Nina and I listened to a sermon Sunday about bullying and hurtful words and I was motivated to write about it on my blog.
Recently Florida officials charged two girls, ages 12 and 14, with felonies for allegedly taunting and bullying another 12-year-old girl until she committed suicide. The arrests were made after one of the two girls posted on Facebook that she had bullied the victim, and didn't care that she had died.
The victim, who killed herself by jumping off a cement factory tower, was "terrorized" by as many as 15 girls who picked on her for months through online message boards and texts, according to authorities. One message said she should "drink bleach and die.'' The online harassment allegedly continued after she transferred to a different school.
The definition of bullying is unwanted, aggressive behavior among school aged children that involves a real or perceived power imbalance. The behavior is repeated, or has the potential to be repeated, over time. Bullying includes actions such as making threats, spreading rumors, attacking someone physically or verbally, and excluding someone from a group on purpose.
After church Nina and I talked about bullying and both believe since the time we were growing up (60’s and 70’s) the internet and social media has made it easier to bully, and back then it seemed more common for your friends to speak up and support you. Ultimately, you could also choose to punch the bully in the nose!
Social media has made such a physical confrontation impossible, and the result of our insatiable need to assess blame in our litigious culture has created a paradigm of not getting involved as normal and appropriate behavior. Those individuals who do jump on the subway tracks or rush into harms way are rightfully proclaimed as heros, because sadly, their actions are the exception.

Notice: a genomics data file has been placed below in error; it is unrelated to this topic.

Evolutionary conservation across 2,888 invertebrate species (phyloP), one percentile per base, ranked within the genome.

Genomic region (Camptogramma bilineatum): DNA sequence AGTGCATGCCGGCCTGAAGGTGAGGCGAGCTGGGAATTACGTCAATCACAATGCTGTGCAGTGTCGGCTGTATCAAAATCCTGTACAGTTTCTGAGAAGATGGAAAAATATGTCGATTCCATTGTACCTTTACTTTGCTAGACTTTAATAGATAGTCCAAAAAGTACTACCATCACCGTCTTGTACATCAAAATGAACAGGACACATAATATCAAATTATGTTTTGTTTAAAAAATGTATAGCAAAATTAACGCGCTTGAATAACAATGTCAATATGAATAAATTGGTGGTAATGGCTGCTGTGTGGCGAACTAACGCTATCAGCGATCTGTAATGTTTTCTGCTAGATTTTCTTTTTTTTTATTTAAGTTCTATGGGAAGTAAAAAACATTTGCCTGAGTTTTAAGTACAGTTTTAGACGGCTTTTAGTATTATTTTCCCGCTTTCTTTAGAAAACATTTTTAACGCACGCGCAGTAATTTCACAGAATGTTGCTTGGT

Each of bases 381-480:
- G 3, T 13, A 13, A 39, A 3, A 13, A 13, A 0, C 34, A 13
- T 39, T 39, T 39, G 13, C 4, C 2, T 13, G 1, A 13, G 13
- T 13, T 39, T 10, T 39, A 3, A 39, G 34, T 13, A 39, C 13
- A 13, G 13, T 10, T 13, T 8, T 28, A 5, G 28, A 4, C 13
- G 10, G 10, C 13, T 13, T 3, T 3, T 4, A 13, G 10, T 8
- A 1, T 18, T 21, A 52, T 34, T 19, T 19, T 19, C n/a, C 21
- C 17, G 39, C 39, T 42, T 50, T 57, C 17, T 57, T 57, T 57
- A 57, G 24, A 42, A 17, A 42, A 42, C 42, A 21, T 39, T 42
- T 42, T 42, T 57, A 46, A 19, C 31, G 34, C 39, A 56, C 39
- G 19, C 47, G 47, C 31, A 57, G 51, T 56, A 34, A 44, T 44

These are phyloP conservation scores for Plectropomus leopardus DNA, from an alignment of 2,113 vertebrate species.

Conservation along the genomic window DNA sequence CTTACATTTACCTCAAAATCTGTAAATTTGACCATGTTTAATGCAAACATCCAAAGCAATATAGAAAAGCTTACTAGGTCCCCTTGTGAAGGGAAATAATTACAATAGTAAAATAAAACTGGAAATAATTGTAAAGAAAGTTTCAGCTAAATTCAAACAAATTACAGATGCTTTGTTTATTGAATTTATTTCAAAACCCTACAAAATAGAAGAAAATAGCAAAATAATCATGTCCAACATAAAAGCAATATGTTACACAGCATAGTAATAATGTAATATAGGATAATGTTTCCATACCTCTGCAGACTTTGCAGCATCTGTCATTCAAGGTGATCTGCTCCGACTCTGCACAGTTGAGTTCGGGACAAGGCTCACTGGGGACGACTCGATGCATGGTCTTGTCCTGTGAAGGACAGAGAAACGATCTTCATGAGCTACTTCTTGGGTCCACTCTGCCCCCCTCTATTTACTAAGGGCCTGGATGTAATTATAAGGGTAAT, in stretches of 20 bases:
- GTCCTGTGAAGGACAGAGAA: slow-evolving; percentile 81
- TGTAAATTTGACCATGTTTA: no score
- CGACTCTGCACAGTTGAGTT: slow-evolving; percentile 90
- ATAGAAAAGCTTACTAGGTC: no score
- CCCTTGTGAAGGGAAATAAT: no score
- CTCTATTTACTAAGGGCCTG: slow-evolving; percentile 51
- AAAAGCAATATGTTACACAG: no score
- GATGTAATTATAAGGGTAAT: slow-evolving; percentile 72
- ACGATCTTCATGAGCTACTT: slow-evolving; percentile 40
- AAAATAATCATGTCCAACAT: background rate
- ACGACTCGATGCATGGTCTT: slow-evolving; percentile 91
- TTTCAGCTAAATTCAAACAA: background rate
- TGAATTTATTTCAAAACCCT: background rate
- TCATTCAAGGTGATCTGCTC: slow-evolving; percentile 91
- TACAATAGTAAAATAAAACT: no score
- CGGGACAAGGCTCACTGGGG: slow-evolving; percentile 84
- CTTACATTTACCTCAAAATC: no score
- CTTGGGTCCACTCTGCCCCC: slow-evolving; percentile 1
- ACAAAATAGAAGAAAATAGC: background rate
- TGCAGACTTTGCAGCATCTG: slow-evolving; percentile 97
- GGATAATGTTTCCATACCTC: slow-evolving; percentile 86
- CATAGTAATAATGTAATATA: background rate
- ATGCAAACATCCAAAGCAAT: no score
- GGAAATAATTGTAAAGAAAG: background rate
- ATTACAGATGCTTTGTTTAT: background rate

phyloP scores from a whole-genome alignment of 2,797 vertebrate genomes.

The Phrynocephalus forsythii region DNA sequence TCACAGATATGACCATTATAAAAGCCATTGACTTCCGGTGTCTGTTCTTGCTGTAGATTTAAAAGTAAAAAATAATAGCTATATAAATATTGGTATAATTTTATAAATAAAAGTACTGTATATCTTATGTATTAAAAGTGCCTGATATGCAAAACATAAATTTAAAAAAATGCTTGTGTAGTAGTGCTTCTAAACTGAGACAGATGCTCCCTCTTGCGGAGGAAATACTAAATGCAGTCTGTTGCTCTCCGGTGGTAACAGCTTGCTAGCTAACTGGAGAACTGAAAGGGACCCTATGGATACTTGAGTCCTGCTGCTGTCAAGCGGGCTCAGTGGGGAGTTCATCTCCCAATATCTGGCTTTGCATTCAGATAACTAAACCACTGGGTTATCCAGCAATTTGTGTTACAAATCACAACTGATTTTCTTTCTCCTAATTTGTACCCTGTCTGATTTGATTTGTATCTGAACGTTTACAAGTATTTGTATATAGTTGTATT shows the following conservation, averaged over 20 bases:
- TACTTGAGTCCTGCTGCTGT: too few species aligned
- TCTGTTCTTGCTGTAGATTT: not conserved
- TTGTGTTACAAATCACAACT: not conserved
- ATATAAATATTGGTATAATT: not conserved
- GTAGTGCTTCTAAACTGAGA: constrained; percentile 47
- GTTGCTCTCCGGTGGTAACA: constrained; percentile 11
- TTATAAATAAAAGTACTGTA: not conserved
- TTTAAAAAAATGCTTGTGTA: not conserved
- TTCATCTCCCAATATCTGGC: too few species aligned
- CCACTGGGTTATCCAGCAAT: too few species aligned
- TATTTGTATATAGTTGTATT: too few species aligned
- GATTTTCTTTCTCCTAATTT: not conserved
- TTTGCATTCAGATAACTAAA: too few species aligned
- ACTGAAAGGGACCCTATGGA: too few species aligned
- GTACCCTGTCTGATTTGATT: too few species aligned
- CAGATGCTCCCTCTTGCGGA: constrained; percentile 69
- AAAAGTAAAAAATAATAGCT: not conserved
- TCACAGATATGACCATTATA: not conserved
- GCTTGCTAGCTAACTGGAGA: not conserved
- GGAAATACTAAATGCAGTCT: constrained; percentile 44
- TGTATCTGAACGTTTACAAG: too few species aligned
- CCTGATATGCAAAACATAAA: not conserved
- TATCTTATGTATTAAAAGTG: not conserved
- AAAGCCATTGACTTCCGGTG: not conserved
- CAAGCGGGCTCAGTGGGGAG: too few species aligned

Over time, any organized entity, be it a church, a business, a social club, or even a country, takes on the personality of their leader. It is deplorable the example our national leaders exhibit when they publically belittle those of differing opinions and portray their diatribe as not only acceptable, but admirable. Such demeaning behavior is even more egregious on the “talk shows” of television and radio.
I was appalled to read about bullying in professional football and conclude that if formidable adult athletes are unable to prevent being subjected to such torment, it is no wonder that a child can rationalize an extreme solution such as suicide. And suicide is a tragedy because eventually the bullying will come to an end.
Which leads to the question of what can we do to stop bullying? The internet is filled with sites that provide resources and advice for the prevention of not only children, but teen, workplace and cyber bullying.
I have no simple answers other than to encourage us all to speak out when we see bullying perpetrated against those who feel so helpless and alone. Thank you!